The 39-page defense filing, among other things, disputes an assertion by prosecutors’ that an autopsy finding traces of Wone’s own semen inside his rectum and on his genitals is evidence that he was sexually assaulted before being murdered. Defense attorneys say in their filing that they will present testimony at trial by expert witnesses showing that the traces of Wone’s semen on his body did not contain any sperm cells.

The lack of sperm cells indicates that the semen found on the body was due to a normal discharge of various bodily fluids including urine and seminal fluids that occurs when men die and internal muscles relax, the defense filing says.

“There were no obvious, external signs of sexual assault, restraint or electro-torture,” says the defense filing. “Indeed, the government itself did not claim that Wone was sexually assaulted until after the FBI tested the forensic swabs [of Wone’s genital and anal areas] more than two years after Wone’s death,” it says.

Investigators said Wone, 32, who was a college friend of Price, spent the night at the men’s home after working late in his downtown office. Wone was married to a woman and lived in Oakon, Va. Family members have said he was straight.

Price and Zaborsky, who are domestic partners, and Ward told police an intruder killed Wone after entering the home while they were asleep in their respective bedrooms.

Police and prosecutors dispute that claim, saying there’s no evidence of a break-in. They point to an autopsy showing Wone suffered from three “clean,” surgical-like stab wounds, with no signs of struggle. They also have said the autopsy indicates the wounds could only have been inflicted if Wone was immobilized by a drug.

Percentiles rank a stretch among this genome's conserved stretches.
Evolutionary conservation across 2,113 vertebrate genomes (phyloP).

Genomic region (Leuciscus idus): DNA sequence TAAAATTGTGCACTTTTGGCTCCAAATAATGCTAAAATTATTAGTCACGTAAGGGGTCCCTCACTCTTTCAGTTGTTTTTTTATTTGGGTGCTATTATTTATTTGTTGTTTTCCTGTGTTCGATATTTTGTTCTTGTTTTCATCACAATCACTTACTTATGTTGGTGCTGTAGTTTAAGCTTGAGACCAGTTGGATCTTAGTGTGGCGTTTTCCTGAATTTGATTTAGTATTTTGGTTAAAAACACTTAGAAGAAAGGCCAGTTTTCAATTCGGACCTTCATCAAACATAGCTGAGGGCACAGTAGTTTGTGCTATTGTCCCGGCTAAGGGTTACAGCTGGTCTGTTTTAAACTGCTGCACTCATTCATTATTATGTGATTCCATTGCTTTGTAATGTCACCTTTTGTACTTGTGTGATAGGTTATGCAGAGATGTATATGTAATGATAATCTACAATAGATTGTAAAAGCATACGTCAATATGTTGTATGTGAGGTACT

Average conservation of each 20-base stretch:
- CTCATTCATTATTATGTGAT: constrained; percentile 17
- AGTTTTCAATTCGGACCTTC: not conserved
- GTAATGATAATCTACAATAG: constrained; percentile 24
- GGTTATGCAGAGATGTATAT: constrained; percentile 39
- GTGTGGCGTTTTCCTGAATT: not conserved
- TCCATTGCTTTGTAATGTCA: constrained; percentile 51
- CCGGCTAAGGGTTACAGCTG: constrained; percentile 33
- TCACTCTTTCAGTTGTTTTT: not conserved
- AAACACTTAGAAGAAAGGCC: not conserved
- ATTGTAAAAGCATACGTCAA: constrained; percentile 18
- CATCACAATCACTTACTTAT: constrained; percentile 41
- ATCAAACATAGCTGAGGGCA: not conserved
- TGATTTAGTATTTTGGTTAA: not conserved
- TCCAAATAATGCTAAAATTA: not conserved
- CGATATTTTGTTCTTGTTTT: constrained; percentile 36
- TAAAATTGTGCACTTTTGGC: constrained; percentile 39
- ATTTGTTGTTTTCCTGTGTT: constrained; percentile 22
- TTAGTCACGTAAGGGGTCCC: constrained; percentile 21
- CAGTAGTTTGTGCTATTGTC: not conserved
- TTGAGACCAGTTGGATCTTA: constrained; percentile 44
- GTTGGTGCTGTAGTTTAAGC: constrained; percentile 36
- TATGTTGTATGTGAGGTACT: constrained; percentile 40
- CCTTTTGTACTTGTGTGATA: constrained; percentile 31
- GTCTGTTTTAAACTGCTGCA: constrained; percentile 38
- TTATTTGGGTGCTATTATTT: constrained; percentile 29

But the defense team says in its court filings that the autopsy and chemical tests of the body have not found any traces of a paralytic drug, and it disputes the government’s claim that such drugs quickly dissipate within the body and can’t be found by chemical tests. The defense filing does not address the issue of the “clean” stab wounds that prosecutors say could only happen if a person is immobilized by an anesthesia-type drug.

Killer ‘known to’ men?

In their Feb. 5 court filing, which was made public Feb. 15, prosecutors reiterate earlier statements that they lacked evidence to charge anyone with the murder itself. But for the first time, they say that they believe “the killer is someone known to and being protected by” Price, Zaborsky and Ward.

“Given the sophistication and success of the defendants’ cover-up of the murder of Robert Wone, the evidence obtained to date does not yet establish beyond a reasonable doubt who actually killed Robert Wone,” says the court filing.